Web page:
A Million Ways to Die in the West (2014)

116 minutes: MPAA rated R

Director: Seth MacFarlane

Starring: Seth MacFarlane, Charlize Theron, Amanda Seyfried, Liam Neeson, Giovanni Ribisi, Neil Patrick Harris, Sarah Silverman IMbD link

Official Website

Writer, Director, Actor, and Producer Seth MacFarlane’s latest flick “A Million Ways To Die In The West” is more of a vanity piece than an actual movie. If you don’t like MacFarlane’s brand of humor stop reading right now, this movie isn’t for you. It is nearly impossible to objectively review a comedy. At the end of the day, no matter how poorly a comedy may be directed, written, acted, the only thing a good comedy needs to do is make you laugh. What makes someone laugh is a very subjective thing.
Even though Ted is one of my favorite comedies of the last few years, I’ll admit I don’t have much history with MacFarlane, I’ve never really sat down and watched any of his Fox Animated comedies – “The Family Guy,” “American Dad” or the “Cleveland Show” so I can’t say I was particularly excited to see this.

MacFarlane (Albert) plays a poor sheep farmer who just got dumped by his love Julie (Amanda Seyfried) and desperate to get her back when he encounters town newcomer Anna (Charlize Theron) who has a dark secret, namely her husband is a bad ass bandit named Clinch (Liam Neeson).

For the first time ever, Sarah Silverman made me laugh with her turn as a Christian, “virgin” prostitute in love with Albert’s best friend, the poor hapless Edward (Giovanni Ribisi). Neil Patrick Harris (Foy) has a great turn as Julie’s pompous love interest.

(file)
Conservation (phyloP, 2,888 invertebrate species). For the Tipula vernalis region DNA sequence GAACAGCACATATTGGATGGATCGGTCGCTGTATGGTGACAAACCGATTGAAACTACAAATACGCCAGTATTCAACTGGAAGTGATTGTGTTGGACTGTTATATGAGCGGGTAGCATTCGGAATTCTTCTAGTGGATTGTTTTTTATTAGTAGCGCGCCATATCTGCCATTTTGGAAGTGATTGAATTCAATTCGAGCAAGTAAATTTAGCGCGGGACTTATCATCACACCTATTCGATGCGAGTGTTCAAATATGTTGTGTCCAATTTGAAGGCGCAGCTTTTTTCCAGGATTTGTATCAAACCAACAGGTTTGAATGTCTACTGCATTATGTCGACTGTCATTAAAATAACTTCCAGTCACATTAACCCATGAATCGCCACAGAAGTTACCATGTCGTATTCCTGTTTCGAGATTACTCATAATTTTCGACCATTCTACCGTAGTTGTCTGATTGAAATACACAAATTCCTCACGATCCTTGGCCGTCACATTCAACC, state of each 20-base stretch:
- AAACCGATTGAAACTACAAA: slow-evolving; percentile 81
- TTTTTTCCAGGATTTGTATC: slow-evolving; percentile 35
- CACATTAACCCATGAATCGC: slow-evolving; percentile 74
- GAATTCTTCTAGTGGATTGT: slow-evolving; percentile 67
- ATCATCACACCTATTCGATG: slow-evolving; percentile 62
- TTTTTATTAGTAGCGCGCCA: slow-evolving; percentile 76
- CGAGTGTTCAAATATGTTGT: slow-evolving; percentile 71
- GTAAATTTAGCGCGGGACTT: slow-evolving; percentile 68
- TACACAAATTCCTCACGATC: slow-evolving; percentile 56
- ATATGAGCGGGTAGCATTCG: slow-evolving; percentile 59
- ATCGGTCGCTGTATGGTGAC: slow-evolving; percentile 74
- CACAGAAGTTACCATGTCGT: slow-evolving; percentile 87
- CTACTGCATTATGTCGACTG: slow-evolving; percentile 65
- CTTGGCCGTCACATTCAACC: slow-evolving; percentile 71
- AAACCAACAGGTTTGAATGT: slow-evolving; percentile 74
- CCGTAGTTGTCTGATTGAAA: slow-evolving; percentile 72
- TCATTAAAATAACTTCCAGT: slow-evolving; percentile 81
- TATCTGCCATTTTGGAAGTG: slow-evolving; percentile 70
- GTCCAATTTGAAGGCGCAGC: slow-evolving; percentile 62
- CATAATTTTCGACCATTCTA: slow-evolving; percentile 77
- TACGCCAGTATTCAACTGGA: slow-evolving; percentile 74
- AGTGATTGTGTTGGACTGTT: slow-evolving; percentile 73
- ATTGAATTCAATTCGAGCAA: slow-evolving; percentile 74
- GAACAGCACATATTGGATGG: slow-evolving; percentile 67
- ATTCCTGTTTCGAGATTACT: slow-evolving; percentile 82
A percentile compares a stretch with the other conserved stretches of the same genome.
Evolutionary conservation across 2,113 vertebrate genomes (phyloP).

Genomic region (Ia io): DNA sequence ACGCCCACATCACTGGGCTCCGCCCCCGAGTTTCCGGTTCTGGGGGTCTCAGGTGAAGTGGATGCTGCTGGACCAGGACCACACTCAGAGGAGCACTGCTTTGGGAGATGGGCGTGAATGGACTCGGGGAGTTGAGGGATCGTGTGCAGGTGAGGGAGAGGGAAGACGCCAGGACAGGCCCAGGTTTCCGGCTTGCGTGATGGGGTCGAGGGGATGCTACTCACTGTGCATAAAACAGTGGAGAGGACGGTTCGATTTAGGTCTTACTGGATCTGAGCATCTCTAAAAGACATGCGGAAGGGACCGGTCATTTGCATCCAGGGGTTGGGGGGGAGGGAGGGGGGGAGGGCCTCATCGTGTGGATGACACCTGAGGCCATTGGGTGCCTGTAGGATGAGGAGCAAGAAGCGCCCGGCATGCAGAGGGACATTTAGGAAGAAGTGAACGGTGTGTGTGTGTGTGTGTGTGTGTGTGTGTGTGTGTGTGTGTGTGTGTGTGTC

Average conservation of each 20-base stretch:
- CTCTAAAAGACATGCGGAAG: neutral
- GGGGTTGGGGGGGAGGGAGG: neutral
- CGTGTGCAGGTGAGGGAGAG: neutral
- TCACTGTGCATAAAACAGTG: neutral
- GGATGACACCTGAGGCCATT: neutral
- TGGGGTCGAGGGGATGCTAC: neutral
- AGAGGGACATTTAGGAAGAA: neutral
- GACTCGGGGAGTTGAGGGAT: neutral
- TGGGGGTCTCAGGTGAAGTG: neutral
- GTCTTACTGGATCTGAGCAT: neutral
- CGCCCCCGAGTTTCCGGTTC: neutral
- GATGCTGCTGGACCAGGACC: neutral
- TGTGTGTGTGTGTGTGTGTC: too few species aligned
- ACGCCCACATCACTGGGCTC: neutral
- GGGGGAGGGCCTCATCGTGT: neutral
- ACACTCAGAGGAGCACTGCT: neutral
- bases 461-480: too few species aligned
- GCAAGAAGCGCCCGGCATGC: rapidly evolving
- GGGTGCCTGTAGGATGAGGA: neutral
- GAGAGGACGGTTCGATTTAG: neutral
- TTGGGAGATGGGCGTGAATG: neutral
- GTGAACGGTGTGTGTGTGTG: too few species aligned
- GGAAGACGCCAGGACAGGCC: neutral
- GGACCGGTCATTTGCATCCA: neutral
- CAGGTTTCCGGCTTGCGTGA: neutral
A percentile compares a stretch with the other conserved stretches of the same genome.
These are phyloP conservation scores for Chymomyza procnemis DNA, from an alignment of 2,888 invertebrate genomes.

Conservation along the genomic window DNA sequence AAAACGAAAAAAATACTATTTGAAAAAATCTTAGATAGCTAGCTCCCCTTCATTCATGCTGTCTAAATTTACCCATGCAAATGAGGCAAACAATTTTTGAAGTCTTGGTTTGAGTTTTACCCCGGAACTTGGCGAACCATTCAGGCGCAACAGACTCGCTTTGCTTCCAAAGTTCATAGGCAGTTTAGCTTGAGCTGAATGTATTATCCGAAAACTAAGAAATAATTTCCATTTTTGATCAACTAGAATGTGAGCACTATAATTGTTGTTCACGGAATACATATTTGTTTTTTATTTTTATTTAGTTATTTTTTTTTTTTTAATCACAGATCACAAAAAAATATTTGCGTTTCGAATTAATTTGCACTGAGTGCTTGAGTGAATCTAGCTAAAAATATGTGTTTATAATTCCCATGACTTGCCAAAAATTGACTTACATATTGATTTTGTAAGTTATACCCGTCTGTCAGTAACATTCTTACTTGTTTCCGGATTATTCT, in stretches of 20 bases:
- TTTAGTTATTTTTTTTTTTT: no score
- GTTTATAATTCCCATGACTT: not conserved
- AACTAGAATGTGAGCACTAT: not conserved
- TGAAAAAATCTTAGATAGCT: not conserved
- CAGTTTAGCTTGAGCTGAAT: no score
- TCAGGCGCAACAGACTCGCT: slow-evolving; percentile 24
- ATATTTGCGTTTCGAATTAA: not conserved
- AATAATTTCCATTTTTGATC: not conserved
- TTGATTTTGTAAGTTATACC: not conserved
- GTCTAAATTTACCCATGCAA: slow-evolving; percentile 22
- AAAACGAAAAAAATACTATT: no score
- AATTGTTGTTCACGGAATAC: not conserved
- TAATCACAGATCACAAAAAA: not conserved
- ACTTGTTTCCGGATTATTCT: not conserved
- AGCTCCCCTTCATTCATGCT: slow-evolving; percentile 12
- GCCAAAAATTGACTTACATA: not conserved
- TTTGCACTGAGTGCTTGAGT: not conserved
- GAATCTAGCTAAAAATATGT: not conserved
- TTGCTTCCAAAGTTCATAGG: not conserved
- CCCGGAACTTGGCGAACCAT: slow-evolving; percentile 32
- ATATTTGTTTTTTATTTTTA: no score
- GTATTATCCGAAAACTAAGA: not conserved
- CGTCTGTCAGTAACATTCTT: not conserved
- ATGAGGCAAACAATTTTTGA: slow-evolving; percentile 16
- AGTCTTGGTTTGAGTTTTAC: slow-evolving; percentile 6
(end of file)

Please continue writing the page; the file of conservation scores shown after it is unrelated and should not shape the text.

My fear was all the best bits were in the trailers and in many ways they are but somehow they still managed to be funny as heck. Maybe it was the shared experience of being in a theater with a large group of people. Then again, the same thing happened with “Neighbors” but the jokes there didn’t hold up to repeated viewings.

This time, no matter how often I’ve seen the jokes, they still somehow work. I mean, you just have to love the premise. The West SUCKS and Seth MacFarlane keeps hammering his case home like he’s a Prosecutor on “Law and Order;” anything that is not you, whether its nature or man, is out to kill you in the most gruesome way. Most of the funny deaths are shown in the trailer, but it still works amazingly well, maybe that’s because Universal didn’t shove the trailer down our throat.

MacFarlane has never claimed to be a sophisticated writer, so the jokes here are all obvious and done with gusto, dry wit involved. The comedy here works more often than not and he doesn’t linger on any one joke too long for you to hardly notice the bad ones. Well other than the obligatory laxative scene, this time with NPH doing the honors. Can we please ban this trope from ALL future comedies? Talk about over used gimmicks.

The movie runs about 15 minutes to long, but I enjoyed seeing MacFarlane rip the scab off this period of history that Hollywood has always had a love affair with. Particularly as a black person, I have no desire to live in the West and this movie nicely summarizes all the reasons why.

Final Grade B+

Michelle Alexandria has been writing reviews for EclipseMagazine.com since 1997. Her reviews have been seen or quoted from on many of the top entertainment and film websites on the Web. She's most famous for her infamous trio of reviews for "Lord of the Rings" and saying the series lacked a little thing called "believability." She was the one critic in the crowd who hated "Titanic" and laughed out loud in the theater when Jack died. She walked out of "Magnolia" and "A.I." To this very day she avoids getting her picture taken for fear of LOTR fanboys recognizing her. They still pop up and say "This is the woman who hated LOTR, what does she know?" One of these days, she's going to collect every piece of hate mail for an entire year and put it into book form. In another life she has been a freelance Consumer Tech reporter for The Washington Post and UPI. Her first book, "Tell Us Who You Are - The EclipseMagazine.com Interviews," will be published this fall and available in fine bookstores — just about everywhere.